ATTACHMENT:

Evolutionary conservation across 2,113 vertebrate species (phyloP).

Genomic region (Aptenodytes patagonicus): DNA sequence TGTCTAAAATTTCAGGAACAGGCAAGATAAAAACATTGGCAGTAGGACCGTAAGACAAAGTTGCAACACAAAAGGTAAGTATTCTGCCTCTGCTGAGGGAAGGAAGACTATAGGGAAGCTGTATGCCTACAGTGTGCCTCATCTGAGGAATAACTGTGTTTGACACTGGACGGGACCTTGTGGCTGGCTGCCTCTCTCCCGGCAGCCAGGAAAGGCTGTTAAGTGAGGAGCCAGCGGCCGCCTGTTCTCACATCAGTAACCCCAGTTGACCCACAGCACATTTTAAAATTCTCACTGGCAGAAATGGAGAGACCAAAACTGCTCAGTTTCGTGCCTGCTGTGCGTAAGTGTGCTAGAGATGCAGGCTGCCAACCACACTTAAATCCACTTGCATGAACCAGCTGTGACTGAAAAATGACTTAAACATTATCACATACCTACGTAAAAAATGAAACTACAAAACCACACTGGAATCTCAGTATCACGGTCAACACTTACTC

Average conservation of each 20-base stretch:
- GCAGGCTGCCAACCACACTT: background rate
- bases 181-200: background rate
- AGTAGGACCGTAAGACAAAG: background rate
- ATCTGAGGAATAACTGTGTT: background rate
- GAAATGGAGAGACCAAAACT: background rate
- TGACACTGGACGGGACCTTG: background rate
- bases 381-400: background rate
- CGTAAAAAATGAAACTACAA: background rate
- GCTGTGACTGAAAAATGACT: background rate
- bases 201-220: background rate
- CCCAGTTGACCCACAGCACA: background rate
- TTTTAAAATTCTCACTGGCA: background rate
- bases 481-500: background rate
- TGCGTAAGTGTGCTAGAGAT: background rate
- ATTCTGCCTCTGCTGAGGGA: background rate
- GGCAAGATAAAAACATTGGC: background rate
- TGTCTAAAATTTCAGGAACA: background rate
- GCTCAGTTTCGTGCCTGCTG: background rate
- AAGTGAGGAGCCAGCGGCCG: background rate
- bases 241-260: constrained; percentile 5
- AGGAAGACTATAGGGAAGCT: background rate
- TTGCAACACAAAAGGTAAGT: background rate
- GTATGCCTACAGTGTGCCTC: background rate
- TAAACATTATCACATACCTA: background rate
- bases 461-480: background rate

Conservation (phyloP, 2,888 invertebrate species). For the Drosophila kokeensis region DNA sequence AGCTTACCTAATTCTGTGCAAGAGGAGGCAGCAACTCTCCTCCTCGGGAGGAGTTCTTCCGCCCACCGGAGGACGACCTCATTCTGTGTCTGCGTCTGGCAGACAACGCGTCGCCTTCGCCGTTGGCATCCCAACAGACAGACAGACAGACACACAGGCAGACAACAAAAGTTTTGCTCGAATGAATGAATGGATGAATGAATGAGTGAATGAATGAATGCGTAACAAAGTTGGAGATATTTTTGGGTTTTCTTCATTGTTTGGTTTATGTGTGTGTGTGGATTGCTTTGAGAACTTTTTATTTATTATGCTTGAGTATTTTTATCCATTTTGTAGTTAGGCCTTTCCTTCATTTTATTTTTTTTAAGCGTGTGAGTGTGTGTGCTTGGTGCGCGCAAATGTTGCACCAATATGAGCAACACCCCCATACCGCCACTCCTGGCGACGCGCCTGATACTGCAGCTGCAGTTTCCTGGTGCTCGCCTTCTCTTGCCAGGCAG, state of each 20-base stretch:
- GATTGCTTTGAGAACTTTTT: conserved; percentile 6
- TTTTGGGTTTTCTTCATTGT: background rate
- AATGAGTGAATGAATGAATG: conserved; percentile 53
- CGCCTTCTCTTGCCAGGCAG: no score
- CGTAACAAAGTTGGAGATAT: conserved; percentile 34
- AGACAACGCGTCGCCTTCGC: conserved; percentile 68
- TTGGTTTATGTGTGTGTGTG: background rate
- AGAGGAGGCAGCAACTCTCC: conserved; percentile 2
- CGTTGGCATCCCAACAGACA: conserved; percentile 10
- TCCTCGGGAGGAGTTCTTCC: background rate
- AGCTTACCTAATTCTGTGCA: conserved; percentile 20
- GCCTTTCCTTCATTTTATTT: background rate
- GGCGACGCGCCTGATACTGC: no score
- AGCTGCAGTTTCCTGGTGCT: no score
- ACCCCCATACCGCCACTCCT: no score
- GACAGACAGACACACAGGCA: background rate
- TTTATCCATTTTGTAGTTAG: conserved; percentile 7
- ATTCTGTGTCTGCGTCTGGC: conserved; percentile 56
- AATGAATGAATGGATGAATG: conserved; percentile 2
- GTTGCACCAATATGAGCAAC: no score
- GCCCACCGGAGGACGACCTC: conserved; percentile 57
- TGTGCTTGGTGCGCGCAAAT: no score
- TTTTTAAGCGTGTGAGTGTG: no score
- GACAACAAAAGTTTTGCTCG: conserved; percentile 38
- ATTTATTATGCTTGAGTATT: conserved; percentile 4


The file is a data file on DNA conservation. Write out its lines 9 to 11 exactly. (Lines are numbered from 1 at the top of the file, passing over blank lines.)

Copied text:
- TGACACTGGACGGGACCTTG: background rate
- bases 381-400: background rate
- CGTAAAAAATGAAACTACAA: background rate